Arvid doesn't know what he expected until he doesn't see it.

They walk for about a quarter of an hour through the leafy forest. The wizard, Marisfar, walks first, while the young woman, Avdyra, walks last. This is not quite how Arvid would have preferred it. He would have liked to keep an eye on those hips. Her belt does help to make those stand out, as it were. But of course that isn't really important. And for all he knows, there can be all kind of dangers lurking in the forests, which the two of them will guard him against. They walk in complete silence, which he dares not disturb.

Along the way, he notices a few unfamiliar scents. The first is the spicy one which had been carried by the wind across the clearing. But there are others, earthlike, saplike, but not quite familiar. As if he truly is in another place. And the trees ... they are only vaguely familiar. He can't say for sure what kind they are. Is that an oak? It sure has the robust trunk, but the leaves seem wrong.

And then they come to the village, and it isn't at all what he had expected. His eyes were prepared to meet small log cabins with thatched roofs, perhaps ordered in a rough circle. Instead, these houses. While not as large as most houses in the suburb back home, they seem quite spaceous. The strange thing however is that they are made of stone. And not just made of stone. No, they seem to be made of one stone each. Not bricks, not hewn stones: The surface is seamless, the pattern of the stone unbroken. Each house is roughly rectangular, though the actual dimensions vary somewhat. All corners are rounded, there are no sharp angles, no abrupt changes. The stone seems to flow from one wall to the next, including the roof. It looks impossibly advanced, futuristic rather than medieval. It looks like a work of art.

And all of a sudden, Arvid starts to doubt. Is it really just a dream? Would he make up something like this? Can a dream surprise you when you are wide awake in the middle of it? Yet, he remembers falling asleep. He knows that he will wake up in his own bed. But he also knows that he will wake up with these doubts. Are there really other worlds out there, Dreamworlds as the wizard called them?

"This" says Avdyra behind him, "is our village. Our house is the large one closest to the path." The large one, indeed. It is double the size of some of the others, larger than most houses back home. Back in his world. Back in the real world, he corrects himself. Even so, he is impressed. The stone seems to flow around the windows, which are fairly narrow. The door is almost invisible, grown from the same stone, the pattern unbroken until they are close enough to see it clearly.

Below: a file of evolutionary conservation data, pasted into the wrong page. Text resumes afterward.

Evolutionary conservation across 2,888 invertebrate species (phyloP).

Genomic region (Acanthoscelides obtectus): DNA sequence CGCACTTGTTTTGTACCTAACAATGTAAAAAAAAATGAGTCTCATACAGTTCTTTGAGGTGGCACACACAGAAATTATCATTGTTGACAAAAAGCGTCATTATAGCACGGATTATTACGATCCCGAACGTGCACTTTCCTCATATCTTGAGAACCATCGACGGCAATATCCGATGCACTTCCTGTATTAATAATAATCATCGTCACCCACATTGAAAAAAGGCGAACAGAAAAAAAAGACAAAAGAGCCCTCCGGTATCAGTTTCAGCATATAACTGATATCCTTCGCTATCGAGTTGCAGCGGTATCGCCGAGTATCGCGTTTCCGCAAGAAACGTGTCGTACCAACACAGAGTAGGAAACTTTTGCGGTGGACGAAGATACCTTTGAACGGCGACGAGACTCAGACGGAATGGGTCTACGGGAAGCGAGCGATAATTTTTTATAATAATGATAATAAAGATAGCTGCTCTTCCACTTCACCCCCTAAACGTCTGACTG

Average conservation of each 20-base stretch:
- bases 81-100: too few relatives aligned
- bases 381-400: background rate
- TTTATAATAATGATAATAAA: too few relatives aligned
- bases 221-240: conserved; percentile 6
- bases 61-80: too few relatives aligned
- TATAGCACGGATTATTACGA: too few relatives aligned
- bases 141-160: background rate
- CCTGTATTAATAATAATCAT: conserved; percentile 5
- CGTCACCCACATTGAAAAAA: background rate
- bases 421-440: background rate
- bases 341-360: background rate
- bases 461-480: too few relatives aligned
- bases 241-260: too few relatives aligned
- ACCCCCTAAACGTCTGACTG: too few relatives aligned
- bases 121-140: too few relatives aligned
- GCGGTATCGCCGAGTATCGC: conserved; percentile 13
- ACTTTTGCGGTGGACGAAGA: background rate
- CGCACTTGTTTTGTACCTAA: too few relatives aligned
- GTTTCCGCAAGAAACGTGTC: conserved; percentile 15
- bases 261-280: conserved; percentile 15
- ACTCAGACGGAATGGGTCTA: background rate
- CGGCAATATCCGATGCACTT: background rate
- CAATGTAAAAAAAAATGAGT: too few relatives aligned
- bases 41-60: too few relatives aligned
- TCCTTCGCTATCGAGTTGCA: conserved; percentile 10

"How are these houses built? I mean, they are really impressive." "Thank you. My ancestors made them: Most were raised by Omari who was called Stonefriend. He was deep in the Stonelore and lived for three hundred and fifty years. This village was named Omareim ever after, but he also raised houses in many neighboring villages. This large house he made for the love of his life, Anlei the Ugly, and it has been called Anleistone to this day." "Anlei the Ugly?" "They say that there was not so ugly a woman in our village before and have not been one since. One ear was large and another small, one eye was lower and the other higher, and half her teeth stuck out. Or so they say. This was nigh on a thousand years ago. Tales may grow over time, though I have heard it from many." "I have heard the same tales as my daughter, when I was a boy. And they even said that her left hand had six fingers."

"But ..." Arvid shakes his head. "If she was so ugly, why did this wizard guy love her so much?" Marisfar turns toward him, a hint of sadness on his face. "He was a grown man" he replies simply. "He loved her for who she was." Turning away again, he puts his hand on the door and it swings open, allowing them into a large hall.

The room must fill most of the house. And after the chilly forest air, warmth envelops them at once. Stone tables are arranged in the middle of the room, and on them are various foods arrayed. A reddish light from several torches mixes with yellow from some kind of lamps that are scattered along the tables, on top of small tripods. And all around stands men, women and children. They all have the same golden hair - or silver for the old - and the same slight yellow tan. They wear dresses and tunics in various simple colors, and the women wear broad belts and most of them wear some kind of soft hat. Clearly this is the people of the village, and Arvid can guess why they are packed together here. An excited muttering dies off into a hush.

Marisfar starts to chant another song, quite loudly. It makes no more sense than the other, but as he sings, the torches flare up, shining twice as bright and then again, filling the whole large room with radiance. Then he steps forward.

"My people! My family, and my father's family, my cousins, friends and helpers! You who have suffered for my neglect in these long moons, and who have walked in fear since the shadowing of the serpents! Behold! Behold the workings of my only begotten daughter, she who was favored by the First Parents with gifts of wit and song. On this day I tell you that her workings have borne fruit: Behold amongst us he who has come out of the Worlds of Dream, to save us all from the Shadow and to heal the land. In all the world and the Dreamworlds themselves there is no one his equal. Behold, the Genius!"

Suddenly, like a dam breaking, there is a din of voices shouting, and hands clapping, feet stomping. Arvid has opened his mouth, but closes it again. There is no way anyone could hear him now, and far less get his name right. How did he get himself caught up in this? Behold the Genius, indeed.


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